GPU calculation time cost

**GPU calculation time cost.**

Validation

This set of tests was aimed at validating the proposed modeling of computer performance by estimating the total iteration time cost _{trans}, _{G}, or _{C}, is also compared with the actual performance, respectively. All the time cost results are measured by averaging the time cost of 10,000 iterations. Needless to say, the convolution kernel size _{
x
}+_{
y
} and grid space size _{
g
} are the two major factors in the proposed modeling. Two tests were thus conducted by each, changing the convolution kernel size and the grid space size.

Test 1

Test 1 was performed by fixing the grid space size of the parallel grid-based RBE to 1,000×1,000 and varying the convolution kernel size _{
x
}=_{
y
}=

The results of all the components of the time cost for the three computer setups are shown in Figures

Time cost of all the components for setup 1 with fixed grid space

**Time cost of all the components for setup 1 with fixed grid space.**

Time cost of all the components for setup 2 with fixed grid space

**Time cost of all the components for setup 2 with fixed grid space.**

Time cost of all the components for setup 3 with fixed grid space

**Time cost of all the components for setup 3 with fixed grid space.**

**Time cost**

**Setup**

**1**

**2**

**3**

Average relative error

_{trans}

1.159 ms

1.165 ms

1.305 ms

_{G}

0.216 ms

0.462 ms

0.856 ms

_{C}

0.402 ms

0.446 ms

0.382 ms

1.777 ms

2.073 ms

2.543 ms

(5.88

(6.55

(6.05

Maximum relative error

_{trans}

2.351 ms

2.254 ms

2.670 ms

_{G}

0.716 ms

1.464 ms

3.259 ms

_{C}

0.779 ms

0.857 ms

0.818 ms

3.228 ms

4.149 ms

6.081 ms

(10.63

(11.24

(11.45

Test 2

Test 2 was performed by fixing the convolution kernel size of the parallel grid-based RBE to 16×16 or 32×32 and varying grid space size _{
x
}=_{
y
}=

The results for all the components of the time cost for the three computer setups are shown in Figures

Time cost of all the components for setup 1 with fixed kernel

**Time cost of all the components for setup 1 with fixed kernel.**

Time cost of all the components for setup 2 with fixed kernel

**Time cost of all the components for setup 2 with fixed kernel.**

Time cost of all the components for setup 3 with fixed kernel

**Time cost of all the components for setup 3 with fixed kernel.**

**Total time cost**

**Setup**

**1**

**2**

**3**

Average relative error

0.513ms

0.530ms

0.617ms

(5.59

(5.68

(5.90

Maximum relative error

2.140 ms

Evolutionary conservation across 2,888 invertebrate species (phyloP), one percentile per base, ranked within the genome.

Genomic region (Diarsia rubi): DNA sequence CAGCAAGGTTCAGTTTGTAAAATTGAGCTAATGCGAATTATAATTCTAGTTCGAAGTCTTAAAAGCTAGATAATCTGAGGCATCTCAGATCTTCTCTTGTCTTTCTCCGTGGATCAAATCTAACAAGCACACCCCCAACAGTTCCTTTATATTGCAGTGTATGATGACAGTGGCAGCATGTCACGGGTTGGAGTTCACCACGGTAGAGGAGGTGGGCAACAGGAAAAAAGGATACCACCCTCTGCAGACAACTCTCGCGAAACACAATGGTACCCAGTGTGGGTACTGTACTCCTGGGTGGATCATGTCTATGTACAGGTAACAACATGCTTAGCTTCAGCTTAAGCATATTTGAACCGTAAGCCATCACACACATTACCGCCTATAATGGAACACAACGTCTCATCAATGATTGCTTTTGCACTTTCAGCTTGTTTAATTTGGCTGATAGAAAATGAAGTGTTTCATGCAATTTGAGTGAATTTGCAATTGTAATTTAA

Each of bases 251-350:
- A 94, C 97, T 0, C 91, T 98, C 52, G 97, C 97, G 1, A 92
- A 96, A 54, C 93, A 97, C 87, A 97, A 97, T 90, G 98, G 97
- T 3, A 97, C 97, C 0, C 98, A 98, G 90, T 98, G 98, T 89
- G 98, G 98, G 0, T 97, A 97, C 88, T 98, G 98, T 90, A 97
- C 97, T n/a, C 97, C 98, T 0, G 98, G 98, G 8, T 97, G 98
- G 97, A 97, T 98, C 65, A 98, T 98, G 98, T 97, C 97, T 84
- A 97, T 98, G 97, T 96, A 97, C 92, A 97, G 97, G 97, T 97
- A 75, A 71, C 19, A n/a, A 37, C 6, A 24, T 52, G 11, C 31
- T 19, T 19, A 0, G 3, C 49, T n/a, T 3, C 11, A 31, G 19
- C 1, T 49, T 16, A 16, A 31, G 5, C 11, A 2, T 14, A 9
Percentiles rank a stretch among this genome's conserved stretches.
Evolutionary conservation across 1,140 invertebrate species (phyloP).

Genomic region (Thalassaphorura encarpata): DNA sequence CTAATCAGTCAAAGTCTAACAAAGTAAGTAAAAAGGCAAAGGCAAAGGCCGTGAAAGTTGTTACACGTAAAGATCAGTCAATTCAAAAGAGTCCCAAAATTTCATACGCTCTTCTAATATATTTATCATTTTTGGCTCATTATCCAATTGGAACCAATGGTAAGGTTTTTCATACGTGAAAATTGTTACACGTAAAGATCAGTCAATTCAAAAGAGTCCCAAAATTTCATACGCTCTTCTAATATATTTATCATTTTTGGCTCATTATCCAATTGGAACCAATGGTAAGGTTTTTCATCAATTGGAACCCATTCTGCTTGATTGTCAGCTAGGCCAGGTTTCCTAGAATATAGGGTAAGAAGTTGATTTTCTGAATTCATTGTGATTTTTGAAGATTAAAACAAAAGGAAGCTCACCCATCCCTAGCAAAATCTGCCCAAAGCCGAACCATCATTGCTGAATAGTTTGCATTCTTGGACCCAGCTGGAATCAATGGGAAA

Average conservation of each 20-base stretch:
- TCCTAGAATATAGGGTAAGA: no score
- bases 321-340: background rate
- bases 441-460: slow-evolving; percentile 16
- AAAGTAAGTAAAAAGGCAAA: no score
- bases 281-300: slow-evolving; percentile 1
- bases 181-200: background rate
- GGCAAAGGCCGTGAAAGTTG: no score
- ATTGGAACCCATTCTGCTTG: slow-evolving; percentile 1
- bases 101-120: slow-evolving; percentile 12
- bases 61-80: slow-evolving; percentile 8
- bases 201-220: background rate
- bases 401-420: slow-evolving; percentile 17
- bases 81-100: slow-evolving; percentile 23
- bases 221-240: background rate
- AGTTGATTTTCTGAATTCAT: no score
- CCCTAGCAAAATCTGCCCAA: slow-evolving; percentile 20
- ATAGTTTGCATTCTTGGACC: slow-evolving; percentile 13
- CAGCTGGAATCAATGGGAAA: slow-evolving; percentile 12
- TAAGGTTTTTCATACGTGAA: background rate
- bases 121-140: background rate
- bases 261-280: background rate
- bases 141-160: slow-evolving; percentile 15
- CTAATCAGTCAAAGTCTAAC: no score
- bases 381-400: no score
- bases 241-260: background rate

2.491 ms

2.835 ms

(10.08

(10.64

(10.26

Simulated target searching task

The performance of the prediction process dominates the accuracy of the RBE when no valid observations are obtained. The aim of this test is to evaluate how well the proposed modeling help the prediction process keep the accuracy during the no observation period. A simplified target searching task is described in this subsection. The motion model of the simulated target is given by

where ^{
t
} and ^{
t
} are the velocity and direction of the target motion, respectively, each subject to a Gaussian noise, and

where _{
i
}) respectively, and _{
i
} and the target. Table

**Parameter**

**Value**

Sensor platform, _{
i
}

Velocity

0.05

Turn coef.

0.8

PoD var.

[ 0.2, 0.2]

Target,

Velocity

N(0.1, 0.02)

Direction

N(0rad, 0.7rad)

Prior

N([20, 25], diag{200, 200 })

Figure

Search and rescue task

**Search and rescue task.**

**Total time**

**Sensor platform**

**1**

**2**

**3**

**4**

Average relative error

0.618 ms

0.633 ms

0.626 ms

0.618 ms

(5.78

(6.21

(5.82

(5.93

Maximum relative error

2.856 ms

2.823 ms

2.892 ms

2.854 ms

(9.89

(9.56

(9.25

(9.68

Conclusion and future work

The performance modeling for the real-time grid-based RBE, especially parallel computation using GPU, has been proposed to identify the best resolution of the RBE with given computer hardware. The modeling allows the estimation of time costs necessary within CPU and GPU and that of data transmission between CPU and GPU for the real-time grid-based RBE. In order to speed up the RBE, the prediction has been additionally reformulated with the separable convolution.

The proposed modeling was experimentally investigated by varying its major parameters. The result of the first test with varying convolution kernel size shows that the average error of the estimation by the proposed modeling stays below 7% regardless of the convolution kernel size and that a high-performance GPU is necessary if the convolution kernel size is large. In the second test with varying grid space size, it is found that the proposed modeling estimates within the average error of 6%, irrespective of the grid space size, and that a high-quality memory is necessary if fast RBE is required for large grid space. Utilizing prediction with separable convolution, the RBE has also been found to perform within 1 ms, although the size of the problem was relatively large.

The current study is still the first step for achieving high-fidelity RBE in a real-time environment. The project is further planned to utilize the best resolution of the RBE identified by the proposed modeling and investigate its efficacy.